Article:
Terrance Knighton received the eighth-annual Darrent Williams Good Guy Award on Friday.
ENGLEWOOD, Colo. – Terrance Knighton began his press conference on Friday by thanking the media. It's extremely rare for a football player to show appreciation for those who pepper him with questions five days a week.
But Knighton is a unique, honest character. He thanked the media in the room for both the positive and negative things that they report, saying it makes him better on the field.
It's for comments like this and his consistent uprightness that he was named the Broncos' eighth-annual Darrent Williams Good Guy Award winner. The award is presented by the Denver chapter of the Pro Football Writers of America to a player who shows accountability and accessibility to the media.
"I respect you guys a lot and what you guys do, and a lot of players don't, to be honest," Knighton said when addressing the media. "I respect everyone in their job and what they do, so I give more respect back to the people who respect me."
He said he knows that the reporters have work to do and families to feed, and he acknowledges that once a player signs a contact, he is held accountable for his actions. While Knighton didn't know Williams, he had been told about Williams' enthusiasm and positive attitude in the locker room.
He tries to model himself to be a similar kind of player and person.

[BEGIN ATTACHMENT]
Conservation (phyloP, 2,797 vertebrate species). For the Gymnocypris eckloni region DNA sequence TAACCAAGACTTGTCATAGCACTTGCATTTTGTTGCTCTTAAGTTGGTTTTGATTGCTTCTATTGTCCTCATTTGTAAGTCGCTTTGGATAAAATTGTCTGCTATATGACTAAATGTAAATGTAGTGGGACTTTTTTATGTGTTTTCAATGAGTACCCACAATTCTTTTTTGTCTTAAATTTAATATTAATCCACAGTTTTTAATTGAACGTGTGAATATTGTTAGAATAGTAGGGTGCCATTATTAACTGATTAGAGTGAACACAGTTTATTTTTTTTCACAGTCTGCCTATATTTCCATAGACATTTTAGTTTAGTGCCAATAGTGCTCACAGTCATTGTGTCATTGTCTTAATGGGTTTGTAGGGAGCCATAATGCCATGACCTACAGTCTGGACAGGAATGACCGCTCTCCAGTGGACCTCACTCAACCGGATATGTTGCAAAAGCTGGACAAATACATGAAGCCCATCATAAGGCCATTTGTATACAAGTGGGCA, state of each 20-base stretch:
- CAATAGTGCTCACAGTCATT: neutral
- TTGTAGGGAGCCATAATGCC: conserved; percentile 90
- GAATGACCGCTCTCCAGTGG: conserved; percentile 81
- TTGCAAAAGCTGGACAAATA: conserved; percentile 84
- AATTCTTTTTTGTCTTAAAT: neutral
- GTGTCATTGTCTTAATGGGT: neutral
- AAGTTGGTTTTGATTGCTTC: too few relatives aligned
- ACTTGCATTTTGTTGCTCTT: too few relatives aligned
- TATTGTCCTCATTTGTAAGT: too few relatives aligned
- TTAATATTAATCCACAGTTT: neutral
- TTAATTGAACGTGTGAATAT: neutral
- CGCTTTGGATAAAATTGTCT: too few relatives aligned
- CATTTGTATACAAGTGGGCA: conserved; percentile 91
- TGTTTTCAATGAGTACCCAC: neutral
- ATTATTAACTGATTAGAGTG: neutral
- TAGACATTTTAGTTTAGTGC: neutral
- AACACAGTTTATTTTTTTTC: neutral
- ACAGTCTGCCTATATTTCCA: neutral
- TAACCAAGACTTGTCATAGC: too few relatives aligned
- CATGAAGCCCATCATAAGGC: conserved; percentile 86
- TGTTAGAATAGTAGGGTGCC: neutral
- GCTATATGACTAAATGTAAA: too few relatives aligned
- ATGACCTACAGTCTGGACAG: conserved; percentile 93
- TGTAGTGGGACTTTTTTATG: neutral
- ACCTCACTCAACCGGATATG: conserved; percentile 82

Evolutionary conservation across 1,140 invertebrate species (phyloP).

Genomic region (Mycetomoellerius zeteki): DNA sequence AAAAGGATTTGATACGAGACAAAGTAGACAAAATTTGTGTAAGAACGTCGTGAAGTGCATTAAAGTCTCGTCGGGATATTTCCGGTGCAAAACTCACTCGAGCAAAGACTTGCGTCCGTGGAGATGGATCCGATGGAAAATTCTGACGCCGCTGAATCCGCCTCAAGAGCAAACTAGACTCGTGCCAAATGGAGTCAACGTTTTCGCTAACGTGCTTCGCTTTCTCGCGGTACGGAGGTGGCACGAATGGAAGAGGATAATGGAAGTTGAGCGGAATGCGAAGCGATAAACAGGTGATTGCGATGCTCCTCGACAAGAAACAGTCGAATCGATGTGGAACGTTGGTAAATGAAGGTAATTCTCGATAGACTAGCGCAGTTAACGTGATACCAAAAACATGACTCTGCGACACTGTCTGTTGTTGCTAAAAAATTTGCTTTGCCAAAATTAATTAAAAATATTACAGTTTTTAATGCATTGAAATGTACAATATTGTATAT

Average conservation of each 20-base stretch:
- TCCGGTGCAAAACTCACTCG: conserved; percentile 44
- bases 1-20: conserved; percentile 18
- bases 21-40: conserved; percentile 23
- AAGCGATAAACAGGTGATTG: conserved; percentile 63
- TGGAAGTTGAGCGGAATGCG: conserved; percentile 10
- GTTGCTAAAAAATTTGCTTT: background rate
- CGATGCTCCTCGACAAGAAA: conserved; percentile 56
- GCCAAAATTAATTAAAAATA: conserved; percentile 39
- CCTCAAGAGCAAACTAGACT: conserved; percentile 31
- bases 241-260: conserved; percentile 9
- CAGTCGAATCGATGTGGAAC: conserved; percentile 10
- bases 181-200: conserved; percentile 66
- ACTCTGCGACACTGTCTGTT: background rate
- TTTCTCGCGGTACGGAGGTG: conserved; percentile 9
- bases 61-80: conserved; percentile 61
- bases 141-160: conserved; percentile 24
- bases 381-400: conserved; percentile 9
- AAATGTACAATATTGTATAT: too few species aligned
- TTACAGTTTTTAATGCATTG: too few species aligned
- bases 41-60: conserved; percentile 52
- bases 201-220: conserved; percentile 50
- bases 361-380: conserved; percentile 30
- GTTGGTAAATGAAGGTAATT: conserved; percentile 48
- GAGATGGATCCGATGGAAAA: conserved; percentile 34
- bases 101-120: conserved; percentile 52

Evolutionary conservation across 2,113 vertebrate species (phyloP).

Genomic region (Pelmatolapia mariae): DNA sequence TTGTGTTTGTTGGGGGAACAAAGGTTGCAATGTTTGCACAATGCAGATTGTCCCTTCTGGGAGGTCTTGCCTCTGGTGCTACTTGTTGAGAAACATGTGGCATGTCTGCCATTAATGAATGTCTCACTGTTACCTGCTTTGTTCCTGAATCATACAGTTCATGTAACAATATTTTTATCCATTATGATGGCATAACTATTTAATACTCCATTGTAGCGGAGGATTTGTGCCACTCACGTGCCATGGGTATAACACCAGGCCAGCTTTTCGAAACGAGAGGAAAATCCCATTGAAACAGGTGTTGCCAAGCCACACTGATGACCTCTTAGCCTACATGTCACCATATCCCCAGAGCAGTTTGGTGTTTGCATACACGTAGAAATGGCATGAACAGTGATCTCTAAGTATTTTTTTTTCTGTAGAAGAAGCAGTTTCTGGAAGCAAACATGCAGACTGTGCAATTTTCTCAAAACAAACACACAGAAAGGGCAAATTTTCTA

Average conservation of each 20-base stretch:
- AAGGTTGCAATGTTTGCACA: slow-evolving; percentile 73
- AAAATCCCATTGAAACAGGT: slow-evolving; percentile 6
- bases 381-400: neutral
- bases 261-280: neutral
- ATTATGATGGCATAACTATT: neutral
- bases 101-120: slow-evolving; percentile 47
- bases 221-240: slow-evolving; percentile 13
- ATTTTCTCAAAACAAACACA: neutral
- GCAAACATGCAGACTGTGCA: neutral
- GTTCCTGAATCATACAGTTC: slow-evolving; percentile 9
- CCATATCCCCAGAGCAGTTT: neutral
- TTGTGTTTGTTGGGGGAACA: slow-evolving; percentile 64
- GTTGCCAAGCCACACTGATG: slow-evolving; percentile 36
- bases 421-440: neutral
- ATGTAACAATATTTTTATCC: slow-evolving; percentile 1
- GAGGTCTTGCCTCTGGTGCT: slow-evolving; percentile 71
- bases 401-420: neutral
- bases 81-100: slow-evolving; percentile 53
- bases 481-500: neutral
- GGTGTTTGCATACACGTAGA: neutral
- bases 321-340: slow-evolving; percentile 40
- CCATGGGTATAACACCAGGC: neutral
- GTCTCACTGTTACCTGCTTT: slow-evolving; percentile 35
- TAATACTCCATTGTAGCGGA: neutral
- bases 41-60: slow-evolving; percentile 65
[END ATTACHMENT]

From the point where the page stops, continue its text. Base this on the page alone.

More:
Head Coach John Fox said Knighton is an excellent addition to the Broncos' locker room.
"I think it's always important to understand that the media is a big part of our job in promoting our sport and promoting our organization that Terrance represents," Fox said. "I think he's well-deserved of that and it's our connection to the fans and you guys, and I think he does a tremendous job."
Knighton referenced both his mother, Rochelle, and grandmother throughout his press conference – noting their impact on his life and the respect they taught him to have for others.
Knighton said his family motivates him each day, and that family includes his teammates who voted him as one of the defensive captains in just his second season in Denver. He is the oldest of four brothers so he looks to set an example in everything he does – whether in a game, during practice or answering a plethora of media questions earnestly and scrupulously.
"I always believed in not letting people down and that's how I live my life," he said.
He said his grandmother, who helped raise him when his mother had him at 16 years old, will be more proud of him for winning this award than an on-the-field accolade.
"We lived with my grandmother and she taught me a lot of things. She was really the discipline in our family, she was the rock. That's why I have her tattooed on my hand because she's the rock in our family," he said pointing to the tattoo on his right hand. "She holds us together. Without her, our family would be who knows where. I probably wouldn't be standing right here."
He reminded the media that his grandmother Googles him frequently and will call him to ask questions about what he says. Last week, when Knighton was dealing with an elbow issue, she called him to check on his game status: "The more questions you guys ask the more fun she has with it. She likes seeing my name pop up on the Internet."
He said that he is confident that his grandma will report back to him on Sunday or Monday morning with her Google findings and he made a promise to the media.
"I'll be sure to let you know what my grandma says."